Ultimately, in The Sympathetic Universe, the gods always go back to being humans because pretending that things matter is addictive in a way that divinity can’t match. The gods envy humanity’s passion just as we envy their ability. We are happiest when we care about things and believe that what we do matters, even if in the end, in a cosmic sense, it will all be for nothing. Just make the most out of your time on this Earth, do what you love, and love what you do. The universe isn’t going to love it for you.

Good Critiquing

I mentioned a while back that I had to stop posting my story revisions in order to comply with the rules of a competition to which I was submitting. The final title of my story is “The Strength of the Spirit Lifter,” and I still can’t share it because it will be included in the Rhine Center’s short story collection. That is to say, I won. Specifically, I won second place, which is quite a bit more than nothing out of thirty applicants.

I consider this an example of what one can accomplish with a creative vision backed by a demanding writing group. If you look over my old revisions, you may notice the huge leap that my story takes after the first time I manage to get my writing group to look at it. One of my critics, author of the Natalie McMasters series Tom Burns, literally responded to the first draft with “yawn, who cares?” He pretty much said the same thing about the last of the drafts that I posted online. Although I cannot share it with you, my real final draft, the competition winner, departs significantly from what you all have seen. Yes, this time he finally didn’t say “who cares?”

I can’t recommend enough seeking out serious criticism. If your readers all think your work is great and can’t think of anything meriting significant rework but you still have aspirations to do better, find more serious people to read your work. Tom doesn’t shy away from telling me when he would have put my story down and never picked it up again if he didn’t have an obligation to review it, which is most of the time.

That’s not to say you should seek out people who hate your writing. If your critic sets your submission on fire right there in the Starbucks, that’s on you for giving him a hard copy. No, a good critic seeks to improve rather than tear down. Even through his most blunt critiques, Tom manages to maintain the impression that he thinks the creative vision behind my writing is very much worth the effort of putting together a compelling story to bring it to audiences.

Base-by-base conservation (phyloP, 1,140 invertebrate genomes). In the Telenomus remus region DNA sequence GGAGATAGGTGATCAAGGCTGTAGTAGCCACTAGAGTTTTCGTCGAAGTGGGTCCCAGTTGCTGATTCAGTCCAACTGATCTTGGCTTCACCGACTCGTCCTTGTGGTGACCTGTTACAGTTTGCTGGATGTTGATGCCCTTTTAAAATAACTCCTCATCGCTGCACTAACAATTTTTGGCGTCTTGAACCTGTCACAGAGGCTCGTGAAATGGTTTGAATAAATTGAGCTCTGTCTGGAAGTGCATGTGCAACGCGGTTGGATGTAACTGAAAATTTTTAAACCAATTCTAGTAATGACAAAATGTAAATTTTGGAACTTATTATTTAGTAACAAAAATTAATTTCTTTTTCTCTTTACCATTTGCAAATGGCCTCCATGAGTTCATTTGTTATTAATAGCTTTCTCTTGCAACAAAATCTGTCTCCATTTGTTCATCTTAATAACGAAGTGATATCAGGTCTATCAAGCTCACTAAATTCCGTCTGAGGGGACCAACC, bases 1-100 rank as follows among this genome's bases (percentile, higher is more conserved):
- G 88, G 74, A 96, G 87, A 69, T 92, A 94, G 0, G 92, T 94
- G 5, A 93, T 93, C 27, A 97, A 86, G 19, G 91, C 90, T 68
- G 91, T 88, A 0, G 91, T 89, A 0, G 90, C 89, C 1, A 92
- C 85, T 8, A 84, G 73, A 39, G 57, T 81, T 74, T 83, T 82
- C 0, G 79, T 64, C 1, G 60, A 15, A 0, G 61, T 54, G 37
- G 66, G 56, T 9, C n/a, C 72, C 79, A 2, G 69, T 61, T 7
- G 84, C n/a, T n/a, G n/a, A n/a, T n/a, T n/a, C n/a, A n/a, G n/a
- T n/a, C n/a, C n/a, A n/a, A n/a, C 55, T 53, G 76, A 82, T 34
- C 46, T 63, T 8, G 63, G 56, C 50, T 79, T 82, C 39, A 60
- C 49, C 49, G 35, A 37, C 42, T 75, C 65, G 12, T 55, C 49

Actually, when the shoe is on the other foot and I review his work, if I start to get pushy about his decisions, Tom’s not shy about saying “who cares” to that, too. “Who cares” is an important concept in fiction, since its worth derives entirely from getting people to care enough about what you’re writing to keep reading. That said, as a critic you may or may not fall in the author’s intended audience. Tom wastes no time reminding me that as the critic my role is only to advise, and that it’s silly to try to do anything else. It’s a lesson I have a strangely hard time learning with some of my other writing friends.

If you’re into sexy, violent mystery serials and a strong female protagonist who doesn’t always exercise common sense, consider the first book in Tom’s series, Stripper!.

Unpublished Work

Well, I’m in a tricky situation. I want to keep writing my blog every week. I would like that work to relate to other work I’m doing so I can spend the time to do a good job and have it mean something. However, if I pitch my work somewhere the expectation is that it is unpublished. For this reason, I believe I will have to stop publishing my revisions of “Spirit Lifter” to my blog. If for whatever reason I learn that my final draft will not end up under someone else’s copyright, then I’ll post it here. I’ll leave up the earlier drafts and be honest with them that I’m doing so.

Since I’m spending time writing my novel and writing short stories for publication on top of my regular life, it’s getting more demanding for me to pen down further unrelated content on my blog. So, I think that for a while my weekly entries will go back to be low-key descriptions of things happening in my life. Thanks for joining me while this was briefly a writing blog. Perhaps someday it will become so again.

The Sympathetic Universe Part 25

Eloy remembered. Hesitantly, he sloughed off his decrepit old body. He reached out to Gabriel, who at this point it was needless to say was not in Hell.